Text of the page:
Friday, September 14, 2012

Good books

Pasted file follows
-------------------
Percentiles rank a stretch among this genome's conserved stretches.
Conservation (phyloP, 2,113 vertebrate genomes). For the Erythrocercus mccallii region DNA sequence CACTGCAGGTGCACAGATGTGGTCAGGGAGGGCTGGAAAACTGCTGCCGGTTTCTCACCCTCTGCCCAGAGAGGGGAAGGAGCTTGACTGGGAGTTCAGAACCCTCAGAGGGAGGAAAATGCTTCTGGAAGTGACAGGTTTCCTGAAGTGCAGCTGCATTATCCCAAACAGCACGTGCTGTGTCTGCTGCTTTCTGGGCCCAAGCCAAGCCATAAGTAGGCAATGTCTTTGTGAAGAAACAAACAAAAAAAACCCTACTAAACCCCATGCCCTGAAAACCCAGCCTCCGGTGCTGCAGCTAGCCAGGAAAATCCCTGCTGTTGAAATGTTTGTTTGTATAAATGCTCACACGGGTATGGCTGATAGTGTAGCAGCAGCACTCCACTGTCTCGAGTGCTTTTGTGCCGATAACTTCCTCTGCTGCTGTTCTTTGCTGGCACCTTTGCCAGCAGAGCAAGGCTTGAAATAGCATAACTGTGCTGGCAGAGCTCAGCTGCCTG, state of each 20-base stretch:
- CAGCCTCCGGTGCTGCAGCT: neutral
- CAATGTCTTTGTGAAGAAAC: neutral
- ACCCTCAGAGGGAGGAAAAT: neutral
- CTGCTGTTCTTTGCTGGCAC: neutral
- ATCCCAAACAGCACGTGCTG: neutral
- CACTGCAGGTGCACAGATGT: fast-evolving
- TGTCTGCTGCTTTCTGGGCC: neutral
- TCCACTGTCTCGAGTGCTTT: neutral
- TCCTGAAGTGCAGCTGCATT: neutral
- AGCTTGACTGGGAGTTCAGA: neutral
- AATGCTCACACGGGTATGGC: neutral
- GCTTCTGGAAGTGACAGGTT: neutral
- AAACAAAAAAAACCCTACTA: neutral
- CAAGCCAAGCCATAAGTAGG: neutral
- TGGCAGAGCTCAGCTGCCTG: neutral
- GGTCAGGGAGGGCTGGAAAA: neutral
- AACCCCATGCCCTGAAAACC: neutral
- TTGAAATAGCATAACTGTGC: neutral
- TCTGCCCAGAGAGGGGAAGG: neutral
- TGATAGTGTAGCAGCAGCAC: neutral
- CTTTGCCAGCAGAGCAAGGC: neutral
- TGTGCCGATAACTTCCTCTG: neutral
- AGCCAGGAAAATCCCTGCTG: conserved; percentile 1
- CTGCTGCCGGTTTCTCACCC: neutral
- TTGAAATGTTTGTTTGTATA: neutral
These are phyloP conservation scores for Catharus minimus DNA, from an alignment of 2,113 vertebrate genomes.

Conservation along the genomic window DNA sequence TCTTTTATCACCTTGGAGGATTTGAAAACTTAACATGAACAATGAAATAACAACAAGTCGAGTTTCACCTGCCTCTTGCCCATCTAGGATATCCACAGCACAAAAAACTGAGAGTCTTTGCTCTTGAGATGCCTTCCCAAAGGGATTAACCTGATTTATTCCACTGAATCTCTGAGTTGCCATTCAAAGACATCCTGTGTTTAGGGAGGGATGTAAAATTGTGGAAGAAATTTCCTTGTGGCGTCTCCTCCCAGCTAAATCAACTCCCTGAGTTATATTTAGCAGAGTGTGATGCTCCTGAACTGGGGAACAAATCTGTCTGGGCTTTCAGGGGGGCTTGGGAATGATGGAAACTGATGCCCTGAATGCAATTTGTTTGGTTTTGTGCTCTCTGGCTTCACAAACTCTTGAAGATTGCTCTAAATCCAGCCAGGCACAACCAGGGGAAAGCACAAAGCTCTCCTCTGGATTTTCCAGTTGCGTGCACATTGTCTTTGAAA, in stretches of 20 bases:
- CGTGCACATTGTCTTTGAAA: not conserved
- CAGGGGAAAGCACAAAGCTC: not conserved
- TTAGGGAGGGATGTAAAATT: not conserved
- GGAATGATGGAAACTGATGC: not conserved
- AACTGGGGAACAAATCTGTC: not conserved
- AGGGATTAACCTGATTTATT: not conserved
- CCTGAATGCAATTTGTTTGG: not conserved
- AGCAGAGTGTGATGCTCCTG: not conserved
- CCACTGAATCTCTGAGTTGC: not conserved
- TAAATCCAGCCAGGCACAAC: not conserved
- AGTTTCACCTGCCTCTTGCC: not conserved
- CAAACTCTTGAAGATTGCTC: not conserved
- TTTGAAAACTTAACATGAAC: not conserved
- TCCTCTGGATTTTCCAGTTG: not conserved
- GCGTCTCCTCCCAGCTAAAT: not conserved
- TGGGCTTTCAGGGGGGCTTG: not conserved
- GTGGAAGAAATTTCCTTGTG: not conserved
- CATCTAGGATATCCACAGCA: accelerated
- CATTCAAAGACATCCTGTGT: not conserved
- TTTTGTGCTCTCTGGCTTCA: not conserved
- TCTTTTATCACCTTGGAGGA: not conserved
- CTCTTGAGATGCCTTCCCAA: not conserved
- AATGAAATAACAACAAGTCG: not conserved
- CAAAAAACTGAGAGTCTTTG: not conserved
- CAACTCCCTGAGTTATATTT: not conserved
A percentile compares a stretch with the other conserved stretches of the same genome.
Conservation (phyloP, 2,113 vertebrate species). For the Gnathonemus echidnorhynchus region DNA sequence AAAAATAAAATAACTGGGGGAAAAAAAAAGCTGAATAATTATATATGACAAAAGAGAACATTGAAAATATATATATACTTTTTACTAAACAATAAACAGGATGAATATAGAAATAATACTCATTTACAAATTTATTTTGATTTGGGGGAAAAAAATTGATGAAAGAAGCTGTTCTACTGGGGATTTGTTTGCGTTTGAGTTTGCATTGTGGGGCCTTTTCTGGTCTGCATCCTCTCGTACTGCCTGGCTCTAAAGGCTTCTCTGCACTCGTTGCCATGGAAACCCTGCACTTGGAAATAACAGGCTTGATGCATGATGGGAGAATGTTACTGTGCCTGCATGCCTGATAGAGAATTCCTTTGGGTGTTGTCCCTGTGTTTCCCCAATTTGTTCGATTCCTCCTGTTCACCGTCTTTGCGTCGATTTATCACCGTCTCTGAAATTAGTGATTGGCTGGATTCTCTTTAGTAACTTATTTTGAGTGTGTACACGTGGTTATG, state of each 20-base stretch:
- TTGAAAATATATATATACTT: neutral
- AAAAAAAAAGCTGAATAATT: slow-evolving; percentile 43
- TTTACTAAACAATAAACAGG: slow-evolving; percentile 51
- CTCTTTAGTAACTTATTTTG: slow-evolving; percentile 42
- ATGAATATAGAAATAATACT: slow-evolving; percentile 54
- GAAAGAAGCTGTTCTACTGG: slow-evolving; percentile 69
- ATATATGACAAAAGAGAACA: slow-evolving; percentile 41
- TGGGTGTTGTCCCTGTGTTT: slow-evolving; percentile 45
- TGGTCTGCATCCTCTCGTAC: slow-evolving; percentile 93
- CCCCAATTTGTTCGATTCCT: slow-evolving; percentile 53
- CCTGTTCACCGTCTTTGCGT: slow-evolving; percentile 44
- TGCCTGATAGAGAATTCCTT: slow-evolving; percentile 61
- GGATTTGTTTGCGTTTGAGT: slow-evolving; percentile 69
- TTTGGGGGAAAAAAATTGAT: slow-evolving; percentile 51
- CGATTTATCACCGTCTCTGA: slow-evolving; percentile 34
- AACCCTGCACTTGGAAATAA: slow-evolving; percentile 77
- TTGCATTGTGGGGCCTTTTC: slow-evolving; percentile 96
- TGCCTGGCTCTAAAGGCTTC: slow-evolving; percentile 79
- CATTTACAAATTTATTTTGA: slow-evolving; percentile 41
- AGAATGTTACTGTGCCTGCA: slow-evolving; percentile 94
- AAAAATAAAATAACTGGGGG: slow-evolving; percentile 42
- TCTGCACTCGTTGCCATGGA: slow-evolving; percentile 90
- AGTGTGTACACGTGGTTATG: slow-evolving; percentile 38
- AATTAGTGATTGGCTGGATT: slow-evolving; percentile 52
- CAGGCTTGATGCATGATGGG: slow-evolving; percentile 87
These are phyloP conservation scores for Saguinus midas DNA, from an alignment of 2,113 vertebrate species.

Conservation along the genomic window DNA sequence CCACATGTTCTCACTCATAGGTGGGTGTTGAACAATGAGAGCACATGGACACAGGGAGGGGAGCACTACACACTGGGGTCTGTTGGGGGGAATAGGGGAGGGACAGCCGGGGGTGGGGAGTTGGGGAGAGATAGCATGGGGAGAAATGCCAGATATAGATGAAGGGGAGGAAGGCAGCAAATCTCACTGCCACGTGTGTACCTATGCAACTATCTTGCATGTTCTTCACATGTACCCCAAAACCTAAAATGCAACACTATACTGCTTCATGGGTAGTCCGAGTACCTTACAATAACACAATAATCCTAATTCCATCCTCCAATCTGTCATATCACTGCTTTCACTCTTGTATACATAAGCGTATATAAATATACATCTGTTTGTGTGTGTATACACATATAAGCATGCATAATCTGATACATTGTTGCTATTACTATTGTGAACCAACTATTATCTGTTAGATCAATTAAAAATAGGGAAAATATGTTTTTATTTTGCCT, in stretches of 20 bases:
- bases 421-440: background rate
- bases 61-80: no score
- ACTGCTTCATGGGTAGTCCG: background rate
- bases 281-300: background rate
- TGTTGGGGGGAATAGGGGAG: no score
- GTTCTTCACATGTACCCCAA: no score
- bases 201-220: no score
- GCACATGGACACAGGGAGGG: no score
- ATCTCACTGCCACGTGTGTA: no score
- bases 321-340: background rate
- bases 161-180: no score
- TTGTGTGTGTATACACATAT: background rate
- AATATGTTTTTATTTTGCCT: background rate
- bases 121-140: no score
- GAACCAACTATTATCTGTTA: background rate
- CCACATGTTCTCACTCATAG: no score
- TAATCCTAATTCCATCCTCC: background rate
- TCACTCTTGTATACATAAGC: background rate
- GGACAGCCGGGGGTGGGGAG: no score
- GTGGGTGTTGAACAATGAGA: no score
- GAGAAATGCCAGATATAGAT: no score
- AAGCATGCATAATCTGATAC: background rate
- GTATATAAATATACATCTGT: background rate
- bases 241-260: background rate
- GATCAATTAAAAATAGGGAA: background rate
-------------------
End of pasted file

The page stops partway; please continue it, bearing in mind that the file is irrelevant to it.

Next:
It used to be that an aspiring author would write a novel and then painstakingly send out SASE’s (remember them) hoping to land an agent. If the author did land an agent, then the author would hope for a publishing contract. If by miracle of miracles the agent actually sells the book, then eighteen months later it comes out in the bookstore (remember those) and the author starts doing a grueling schedule of signings hoping to recoup more money in sales than the advance received. The ebook revolution has changed all that. Sure, there are a lot of people publishing crappy books that they type out in a few afternoons. Some even sell a few copies. But readers are wary of junk writers and Amazon allows a sample to see how the book flows and if it hooks you. All my samples hook the reader and have them wanting to read more (I hope). But now, just providing samples may not be enough to grab an audience. Now, there are book trailers that need to be made and then uploaded to every video site around (I have yet to make a trailer, but know I should). There is Pinterest, and Facebook, and Yahoo groups, and blogs to be written, and sites to upload samples and links. It takes a lot of time to get noticed as a writer these days. And therein lay the secret of success. Writers quick to publish their books are usually people who want the instant gratification of saying they wrote a book without the months or years it takes to write a really good novel (with the exception a few genius writers). These same writers don’t have the tenacity and patience it takes to slowly build up a readership. Those quick-to-publish writers will grow bored of the daunting process of getting noticed and eventually their books will fade from view. It’s almost like a natural selection for stories. Bad books will be weeded out leaving the good. Readers may have to take a little more time finding the gems amidst the dirt instead of relying on large publishing conglomerates to tell them what to read and what’s good for the masses, but they will. I think the birth of indie publishing will change the very core of what a reader can expect in a book. Stories won’t be sweetened up, or toned down, or made politically correct to sell more copies. Good novels will become true works of art and writing will blossom to a new degree of freedom and creativity. And we will all benefit from that.